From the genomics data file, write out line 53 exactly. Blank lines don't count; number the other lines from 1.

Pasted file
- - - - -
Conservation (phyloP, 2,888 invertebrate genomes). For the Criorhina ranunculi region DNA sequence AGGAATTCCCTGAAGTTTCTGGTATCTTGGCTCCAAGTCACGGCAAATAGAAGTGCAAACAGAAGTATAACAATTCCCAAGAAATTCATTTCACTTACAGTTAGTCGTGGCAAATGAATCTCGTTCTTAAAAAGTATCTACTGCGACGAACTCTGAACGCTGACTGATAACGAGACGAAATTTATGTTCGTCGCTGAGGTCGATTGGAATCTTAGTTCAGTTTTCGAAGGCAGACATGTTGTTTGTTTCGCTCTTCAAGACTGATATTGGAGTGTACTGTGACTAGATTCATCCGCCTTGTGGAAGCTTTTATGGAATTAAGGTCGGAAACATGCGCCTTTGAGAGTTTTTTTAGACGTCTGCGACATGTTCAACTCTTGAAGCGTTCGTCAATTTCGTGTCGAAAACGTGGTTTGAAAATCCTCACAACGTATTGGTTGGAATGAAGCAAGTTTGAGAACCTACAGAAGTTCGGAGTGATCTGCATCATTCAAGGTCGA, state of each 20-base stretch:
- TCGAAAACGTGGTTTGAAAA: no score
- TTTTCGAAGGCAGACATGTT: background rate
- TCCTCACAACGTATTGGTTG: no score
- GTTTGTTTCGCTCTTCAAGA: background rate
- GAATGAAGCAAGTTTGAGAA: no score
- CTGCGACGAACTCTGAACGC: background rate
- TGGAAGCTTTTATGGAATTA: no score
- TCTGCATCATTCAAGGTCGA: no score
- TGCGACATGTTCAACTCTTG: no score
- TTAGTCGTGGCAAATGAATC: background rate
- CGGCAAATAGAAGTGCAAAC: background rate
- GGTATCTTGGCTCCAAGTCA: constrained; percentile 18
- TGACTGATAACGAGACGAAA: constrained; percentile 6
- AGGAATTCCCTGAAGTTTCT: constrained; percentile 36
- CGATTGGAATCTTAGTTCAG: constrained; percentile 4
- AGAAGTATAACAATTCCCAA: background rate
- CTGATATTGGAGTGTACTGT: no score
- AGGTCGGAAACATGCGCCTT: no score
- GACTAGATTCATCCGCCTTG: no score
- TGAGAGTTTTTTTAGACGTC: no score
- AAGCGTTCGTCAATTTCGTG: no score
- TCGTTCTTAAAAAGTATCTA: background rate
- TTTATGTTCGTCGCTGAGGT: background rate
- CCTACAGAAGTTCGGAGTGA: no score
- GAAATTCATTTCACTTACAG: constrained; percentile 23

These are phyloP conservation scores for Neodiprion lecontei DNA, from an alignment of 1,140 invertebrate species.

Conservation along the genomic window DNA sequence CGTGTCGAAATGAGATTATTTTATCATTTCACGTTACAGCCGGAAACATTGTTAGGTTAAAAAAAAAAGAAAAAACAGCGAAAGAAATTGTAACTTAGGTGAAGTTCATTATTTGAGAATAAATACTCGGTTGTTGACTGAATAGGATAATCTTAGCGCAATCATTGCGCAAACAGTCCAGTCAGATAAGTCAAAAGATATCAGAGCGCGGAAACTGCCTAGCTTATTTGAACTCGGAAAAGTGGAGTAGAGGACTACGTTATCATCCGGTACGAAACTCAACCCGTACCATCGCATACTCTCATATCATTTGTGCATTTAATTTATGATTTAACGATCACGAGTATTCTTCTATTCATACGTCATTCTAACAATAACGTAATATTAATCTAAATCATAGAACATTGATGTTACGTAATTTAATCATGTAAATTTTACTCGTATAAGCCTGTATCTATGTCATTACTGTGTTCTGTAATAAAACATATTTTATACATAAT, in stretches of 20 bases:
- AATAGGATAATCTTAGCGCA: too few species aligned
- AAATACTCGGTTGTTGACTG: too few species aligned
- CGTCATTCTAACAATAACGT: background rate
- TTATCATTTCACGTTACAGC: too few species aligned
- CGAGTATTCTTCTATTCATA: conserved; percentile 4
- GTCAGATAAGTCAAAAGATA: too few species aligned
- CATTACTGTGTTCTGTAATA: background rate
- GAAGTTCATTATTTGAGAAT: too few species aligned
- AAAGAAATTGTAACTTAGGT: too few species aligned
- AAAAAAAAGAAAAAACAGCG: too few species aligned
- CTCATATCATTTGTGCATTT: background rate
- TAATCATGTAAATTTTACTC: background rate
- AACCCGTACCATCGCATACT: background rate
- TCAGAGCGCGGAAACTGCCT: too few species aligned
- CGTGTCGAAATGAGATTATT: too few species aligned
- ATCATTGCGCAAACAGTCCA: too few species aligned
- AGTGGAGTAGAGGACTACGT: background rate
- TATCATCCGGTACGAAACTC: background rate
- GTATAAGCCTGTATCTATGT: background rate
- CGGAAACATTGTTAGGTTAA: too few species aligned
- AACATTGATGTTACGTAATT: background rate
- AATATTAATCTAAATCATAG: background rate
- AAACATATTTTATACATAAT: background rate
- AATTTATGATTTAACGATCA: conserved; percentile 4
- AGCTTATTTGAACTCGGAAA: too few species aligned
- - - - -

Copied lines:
- AGCTTATTTGAACTCGGAAA: too few species aligned